No matter which techniques are used, most are relatively inexpensive.  And the good news is that you could be recouping your investment within a year, in terms of dollars, that is.  As we just analyzed, your biggest returns cannot be measured in terms of dollars; the money saved is simply a fringe benefit at best, compared to the terrific benefit you will accrue in better health and greater comfort in your home.

 

Victor Olgyay noted exactly 50 years ago in his book Design with Climate, comfort is not determined by temperature alone, but by a combination of temperature, humidity and air movement. More

 

“There is as yet no cure for the common cold.  The most important preventive measure would appear to be the proper regulation of the humidity.”  - Joseph Lubart, MD, New York State Journal of Medicine

 

 

The results are paying off for a number of our customers!
Review Related Testimonials 

 

 

Sources:

http://www.howstuffworks.com/question173.htm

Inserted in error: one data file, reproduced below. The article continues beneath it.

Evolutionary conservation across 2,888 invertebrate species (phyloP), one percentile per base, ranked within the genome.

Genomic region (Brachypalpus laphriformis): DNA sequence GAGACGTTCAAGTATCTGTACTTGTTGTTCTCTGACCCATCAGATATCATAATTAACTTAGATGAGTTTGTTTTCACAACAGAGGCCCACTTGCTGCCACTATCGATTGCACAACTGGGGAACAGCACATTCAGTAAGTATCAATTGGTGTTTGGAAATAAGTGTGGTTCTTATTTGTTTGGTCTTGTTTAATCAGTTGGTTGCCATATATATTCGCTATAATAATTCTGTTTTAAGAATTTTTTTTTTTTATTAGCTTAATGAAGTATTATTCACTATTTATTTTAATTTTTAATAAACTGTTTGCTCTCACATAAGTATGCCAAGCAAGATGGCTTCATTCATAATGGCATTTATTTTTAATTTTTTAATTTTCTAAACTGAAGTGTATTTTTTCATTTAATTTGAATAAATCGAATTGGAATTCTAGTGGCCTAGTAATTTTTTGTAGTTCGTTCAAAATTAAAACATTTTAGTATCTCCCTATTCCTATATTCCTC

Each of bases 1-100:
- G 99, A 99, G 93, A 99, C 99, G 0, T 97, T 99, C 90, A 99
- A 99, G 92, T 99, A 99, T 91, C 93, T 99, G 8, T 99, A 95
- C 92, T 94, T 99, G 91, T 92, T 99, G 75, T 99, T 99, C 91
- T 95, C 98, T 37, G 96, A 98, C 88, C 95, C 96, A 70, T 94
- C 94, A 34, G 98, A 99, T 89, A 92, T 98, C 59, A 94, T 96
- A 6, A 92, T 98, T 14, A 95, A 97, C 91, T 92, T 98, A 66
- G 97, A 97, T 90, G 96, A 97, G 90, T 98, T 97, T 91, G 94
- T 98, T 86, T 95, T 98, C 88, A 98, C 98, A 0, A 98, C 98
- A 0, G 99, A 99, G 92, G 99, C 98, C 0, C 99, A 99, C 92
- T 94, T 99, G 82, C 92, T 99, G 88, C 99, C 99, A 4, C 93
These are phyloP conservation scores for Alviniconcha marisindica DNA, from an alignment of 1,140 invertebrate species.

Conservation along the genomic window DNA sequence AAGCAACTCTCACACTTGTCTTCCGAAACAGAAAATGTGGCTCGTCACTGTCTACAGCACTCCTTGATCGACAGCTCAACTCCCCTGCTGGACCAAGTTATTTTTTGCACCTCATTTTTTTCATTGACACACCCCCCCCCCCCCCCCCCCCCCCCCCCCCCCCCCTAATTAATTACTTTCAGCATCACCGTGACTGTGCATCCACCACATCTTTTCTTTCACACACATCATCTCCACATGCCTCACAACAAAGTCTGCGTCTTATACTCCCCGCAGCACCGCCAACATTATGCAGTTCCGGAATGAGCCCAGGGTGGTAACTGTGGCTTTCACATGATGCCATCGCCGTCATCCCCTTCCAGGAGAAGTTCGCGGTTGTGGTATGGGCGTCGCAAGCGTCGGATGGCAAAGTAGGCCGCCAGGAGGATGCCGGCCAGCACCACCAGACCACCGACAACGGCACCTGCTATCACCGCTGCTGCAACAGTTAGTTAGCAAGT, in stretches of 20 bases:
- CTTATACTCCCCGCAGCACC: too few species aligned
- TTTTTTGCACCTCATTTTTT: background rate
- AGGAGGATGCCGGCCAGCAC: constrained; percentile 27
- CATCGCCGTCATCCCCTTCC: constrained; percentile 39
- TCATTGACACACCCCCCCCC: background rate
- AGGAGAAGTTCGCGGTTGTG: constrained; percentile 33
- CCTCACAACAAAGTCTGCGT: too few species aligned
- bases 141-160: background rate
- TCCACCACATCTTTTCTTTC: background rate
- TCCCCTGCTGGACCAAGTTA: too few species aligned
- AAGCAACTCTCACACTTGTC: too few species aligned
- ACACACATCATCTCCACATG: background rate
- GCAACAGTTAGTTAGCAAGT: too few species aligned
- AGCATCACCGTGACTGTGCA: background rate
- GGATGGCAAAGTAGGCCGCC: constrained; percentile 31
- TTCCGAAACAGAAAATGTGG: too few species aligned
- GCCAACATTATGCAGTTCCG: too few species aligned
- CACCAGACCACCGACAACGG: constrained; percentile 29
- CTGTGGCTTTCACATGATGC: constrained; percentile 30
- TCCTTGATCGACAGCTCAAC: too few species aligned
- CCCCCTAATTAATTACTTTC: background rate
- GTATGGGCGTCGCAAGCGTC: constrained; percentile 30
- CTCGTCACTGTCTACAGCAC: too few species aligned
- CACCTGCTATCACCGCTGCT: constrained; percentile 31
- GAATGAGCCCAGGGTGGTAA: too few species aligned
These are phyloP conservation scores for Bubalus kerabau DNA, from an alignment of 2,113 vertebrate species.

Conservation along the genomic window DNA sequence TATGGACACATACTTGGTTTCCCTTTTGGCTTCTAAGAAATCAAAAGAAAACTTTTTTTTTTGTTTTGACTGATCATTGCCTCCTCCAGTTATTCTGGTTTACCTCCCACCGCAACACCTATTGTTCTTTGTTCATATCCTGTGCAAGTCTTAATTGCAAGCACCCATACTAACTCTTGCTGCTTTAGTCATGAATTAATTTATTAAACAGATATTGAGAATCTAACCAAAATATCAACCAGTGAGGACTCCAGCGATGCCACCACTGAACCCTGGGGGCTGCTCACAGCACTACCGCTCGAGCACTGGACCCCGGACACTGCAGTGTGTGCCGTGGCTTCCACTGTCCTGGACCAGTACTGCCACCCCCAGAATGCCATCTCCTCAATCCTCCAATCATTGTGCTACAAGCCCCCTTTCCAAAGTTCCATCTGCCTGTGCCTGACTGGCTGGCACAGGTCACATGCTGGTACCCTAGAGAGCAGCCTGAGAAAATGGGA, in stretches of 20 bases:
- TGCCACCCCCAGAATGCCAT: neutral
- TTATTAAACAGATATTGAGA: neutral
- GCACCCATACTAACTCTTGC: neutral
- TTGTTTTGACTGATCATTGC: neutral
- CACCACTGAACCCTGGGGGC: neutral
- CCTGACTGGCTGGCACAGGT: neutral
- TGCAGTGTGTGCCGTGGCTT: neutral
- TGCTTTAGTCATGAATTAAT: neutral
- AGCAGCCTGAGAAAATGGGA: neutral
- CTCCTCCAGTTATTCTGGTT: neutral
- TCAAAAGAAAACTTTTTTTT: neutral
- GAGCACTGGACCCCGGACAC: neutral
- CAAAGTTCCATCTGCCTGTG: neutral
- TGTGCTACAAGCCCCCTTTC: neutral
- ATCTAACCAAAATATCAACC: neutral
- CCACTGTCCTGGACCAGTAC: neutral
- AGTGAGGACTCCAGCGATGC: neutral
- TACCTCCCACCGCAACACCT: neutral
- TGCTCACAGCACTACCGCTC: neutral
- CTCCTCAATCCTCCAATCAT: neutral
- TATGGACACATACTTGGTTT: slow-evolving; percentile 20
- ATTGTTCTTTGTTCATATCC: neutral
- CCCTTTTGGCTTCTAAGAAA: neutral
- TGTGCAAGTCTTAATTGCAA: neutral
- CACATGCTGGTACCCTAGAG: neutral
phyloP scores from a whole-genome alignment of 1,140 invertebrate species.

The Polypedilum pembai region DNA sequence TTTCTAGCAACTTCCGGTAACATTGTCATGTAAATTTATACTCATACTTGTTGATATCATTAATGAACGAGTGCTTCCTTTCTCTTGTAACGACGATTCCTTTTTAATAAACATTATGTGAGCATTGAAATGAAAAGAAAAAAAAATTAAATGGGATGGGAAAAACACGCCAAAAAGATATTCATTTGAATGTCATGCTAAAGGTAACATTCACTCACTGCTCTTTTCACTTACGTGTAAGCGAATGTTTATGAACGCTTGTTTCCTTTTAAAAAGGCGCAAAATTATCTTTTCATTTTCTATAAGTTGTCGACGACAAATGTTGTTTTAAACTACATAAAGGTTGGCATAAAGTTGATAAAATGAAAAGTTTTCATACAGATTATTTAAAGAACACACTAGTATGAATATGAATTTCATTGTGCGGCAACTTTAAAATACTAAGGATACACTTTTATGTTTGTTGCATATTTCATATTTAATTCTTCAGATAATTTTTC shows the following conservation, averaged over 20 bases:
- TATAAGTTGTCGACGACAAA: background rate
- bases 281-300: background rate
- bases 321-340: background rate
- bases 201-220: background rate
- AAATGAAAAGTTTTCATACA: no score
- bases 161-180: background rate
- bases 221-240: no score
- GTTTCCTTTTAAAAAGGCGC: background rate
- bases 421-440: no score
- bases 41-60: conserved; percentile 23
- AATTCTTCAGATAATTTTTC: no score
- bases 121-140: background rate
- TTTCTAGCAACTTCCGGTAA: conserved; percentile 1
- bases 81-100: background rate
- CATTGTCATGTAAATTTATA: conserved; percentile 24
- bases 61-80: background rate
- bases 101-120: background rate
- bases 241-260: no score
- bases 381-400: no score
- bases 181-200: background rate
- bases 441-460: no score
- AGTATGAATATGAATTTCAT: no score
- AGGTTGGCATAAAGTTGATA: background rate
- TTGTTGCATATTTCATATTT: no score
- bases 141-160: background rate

http://www.healthyheating.com/Thermal_Comfort_Working_Copy/Definitions/humidity.htm

http://ezinearticles.com/?Are-Indoor-Humidity-Levels-Affecting-Your-Health?&id=297092

http://home.howstuffworks.com/humidifier1.htm
http://www.aprilaire.com/index.php?category=humid&znfAction=ProductsCat

http://www.wholehousehumidifiers.org/

HumidifierInformation.com
http://blog.epa.gov/blog/2009/02/16/climate-for-action-save-big-on-your-heating-emissions-by-thinking-change/
http://en.wikipedia.org/wiki/Carbon_monoxide 

 

 

 


 

This hygrometer can be yours at absolutely no cost to you!

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remember: "we shape our dwellings,
and afterwards, our dwellings shape us."
-
for the better or the worse!

- Sylvain Côté   More Quotes Please!